In early August, President Obama created a review panel to examine and guide reforms to US government surveillance. According to the announcement, the Review Group on Intelligence and Communications Technologies was to be chosen by, and report to, Director of National Intelligence (DNI) James Clapper. After a backlash and some furious backtracking, the White House said, “The panel members are being selected by the White House, in consultation with the Intelligence Community, and will not report to the DNI.”
Although the review panel is supposed to be independent, it is composed of intelligence insiders, former White House officials, and Obama advisers. Michael Morell, a former deputy CIA director, leads the panel. He is joined by Richard Clarke, a White House counter-terrorism aide to both Presidents Bush and Bill Clinton. Rounding out the panel are Cass Sunstein, a former White House regulatory staffer who is married to Samantha Power, the new US ambassador to the United Nations; Geoffrey Stone, a University of Chicago law professor who is close personally with Obama; and Peter Swire, a Georgia Tech professor and former aide to Obama and President Clinton. The group is directed to file an interim report to Director of National Intelligence James Clapper in 60 days, followed by a full report to President Obama by the end of the year.
According to The Guardian’s Spencer Ackerman (my bold),
During its first round of meetings, the panel … separated [into] two groups of outside advisers. One group included civil libertarian organizations such as the ACLU and the Electronic Privacy Information Center. It met in a conference room on K and 20th Streets. Morrell and Clarke did not attend.
The other, which met in the Truman Room of the White House Conference Center, included technology companies that have participated – sometimes uneasily and at court behest – in NSA surveillance. All five panel members participated.
Facebook, Google, Microsoft, Apple and Yahoo sent representatives to the inaugural hearing. The discussion was dominated by the interests of major technology firms, and the session did not address making any substantive changes to the mass collection of phone or internet communications. The technology industry’s concerns seemed to dominate the 90-minute meeting.
Robert Atkinson, the president of the Information Technology and Innovation Foundation and an attendee, told the Guardian that he ‘did not hear much discussion’ of changes to the bulk surveillance activities.
‘My fear is it’s a simulacrum of meaningful reform,’ said Sascha Meinrath, a vice president of the New America Foundation (a Washington think tank) and the director of the Open Technology Institute, who also attended. ‘Its function is to bleed off pressure, without getting to the meaningful reform.’
‘I didn’t find anyone saying the bulk surveillance is horrendous and bad for our democracy,’ said Meinrath. … ‘The companies are concerned that it impacts their bottom line. My concern is they’re looking to preserve the function of the NSA.’
When asked if that was the perspective of the government or the companies, he responded, ‘I’m not sure you can separate the two.’
The conduct of the initial meeting of the also struck Meinrath as odd, since representatives from the technology firms were identified by placards listing only their employers, not their names. There was minimal technical discussion of surveillance mechanisms, despite the presence of technology companies. Meinrath assessed the representatives as lawyers, not technologists.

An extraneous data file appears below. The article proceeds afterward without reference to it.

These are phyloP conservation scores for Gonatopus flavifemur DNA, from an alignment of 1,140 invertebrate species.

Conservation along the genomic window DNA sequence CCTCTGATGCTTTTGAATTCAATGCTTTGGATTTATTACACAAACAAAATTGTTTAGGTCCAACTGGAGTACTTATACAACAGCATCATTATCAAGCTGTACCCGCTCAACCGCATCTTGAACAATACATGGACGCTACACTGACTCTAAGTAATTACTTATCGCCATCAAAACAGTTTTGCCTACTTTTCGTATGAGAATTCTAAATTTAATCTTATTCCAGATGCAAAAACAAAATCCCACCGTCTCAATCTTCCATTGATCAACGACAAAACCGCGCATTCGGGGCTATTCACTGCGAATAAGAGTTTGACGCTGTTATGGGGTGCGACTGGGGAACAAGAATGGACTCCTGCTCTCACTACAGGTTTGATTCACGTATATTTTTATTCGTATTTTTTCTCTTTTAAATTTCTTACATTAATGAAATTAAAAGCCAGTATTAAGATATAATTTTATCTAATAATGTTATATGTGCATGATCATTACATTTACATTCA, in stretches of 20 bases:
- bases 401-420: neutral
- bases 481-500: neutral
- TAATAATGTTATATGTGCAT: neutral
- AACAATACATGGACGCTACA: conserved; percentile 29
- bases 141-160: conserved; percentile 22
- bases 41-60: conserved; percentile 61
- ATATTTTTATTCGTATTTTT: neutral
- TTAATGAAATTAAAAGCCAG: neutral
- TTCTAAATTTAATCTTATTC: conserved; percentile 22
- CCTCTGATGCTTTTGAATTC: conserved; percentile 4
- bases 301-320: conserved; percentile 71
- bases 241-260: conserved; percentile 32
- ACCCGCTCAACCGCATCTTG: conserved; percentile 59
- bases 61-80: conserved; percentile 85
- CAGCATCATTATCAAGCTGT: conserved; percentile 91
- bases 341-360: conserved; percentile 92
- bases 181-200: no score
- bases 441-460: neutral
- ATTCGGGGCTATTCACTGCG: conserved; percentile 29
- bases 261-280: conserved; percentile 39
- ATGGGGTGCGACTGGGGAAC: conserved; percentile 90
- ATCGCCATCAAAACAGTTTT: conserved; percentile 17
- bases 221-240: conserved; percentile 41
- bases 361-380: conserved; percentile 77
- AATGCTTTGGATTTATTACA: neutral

When it appeared like the meeting would discuss a surveillance issue in a sophisticated way, participants and commissioners suggested it be done in a classified meeting. Meinrath interpreted that as a maneuver to exclude his more-critical viewpoint.
Also in attendance at the initial meeting of the review panel were Alan Davidson of MIT, and representatives of the Information Technology Industry Council, Rackspace (an IT hosting company), and the Software and Information Industry Association.
Marc Rotenberg, the president of the Electronic Privacy Information Center, said the White House “should not be segregating the civil liberties groups and the tech industry.” Rotenberg said: “We need to be on the same page when it comes to surveillance reform.”
Interestingly, in an article Wednesday in The Guardian, also by Spencer Ackerman, we learn that
No telecommunications company has ever challenged the secretive Foreign Intelligence Surveillance court’s orders for bulk phone records under the Patriot Act, the court revealed on Tuesday.
The secretive Fisa court’s disclosure came inside a declassification of its legal reasoning justifying the National Security Agency’s ongoing bulk collection of Americans’ phone records.
To sum up: Obama touts a “review panel” of “outside independent experts” but appoints insiders like Michael Morell and Richard Clarke, who are neither “outside” nor “independent.” Two out of five members of the panel didn’t bother to attend the meeting held with the groups primarily concerned about civil liberties. The panel doesn’t “discuss changes” to “bulk surveillance,” or consider abiding by the constitutional restrictions on search and seizure. So exactly what progress was made here?
I do note that one of the two groups met in the Truman Room of the White House Conference Center. I wonder if this quote hangs on the wall in the room?
Once a government is committed to the principle of silencing the voice of opposition, it has only one way to go, and that is down the path of increasingly repressive measures, until it becomes a source of terror to all its citizens and creates a country where everyone lives in fear.
[Special Message to the Congress on the Internal Security of the United States, August 8, 1950] ? Harry S. Truman
Photo by Synobu, licensed under the Creative Commons Attribution-Share Alike 3.0 Unported license.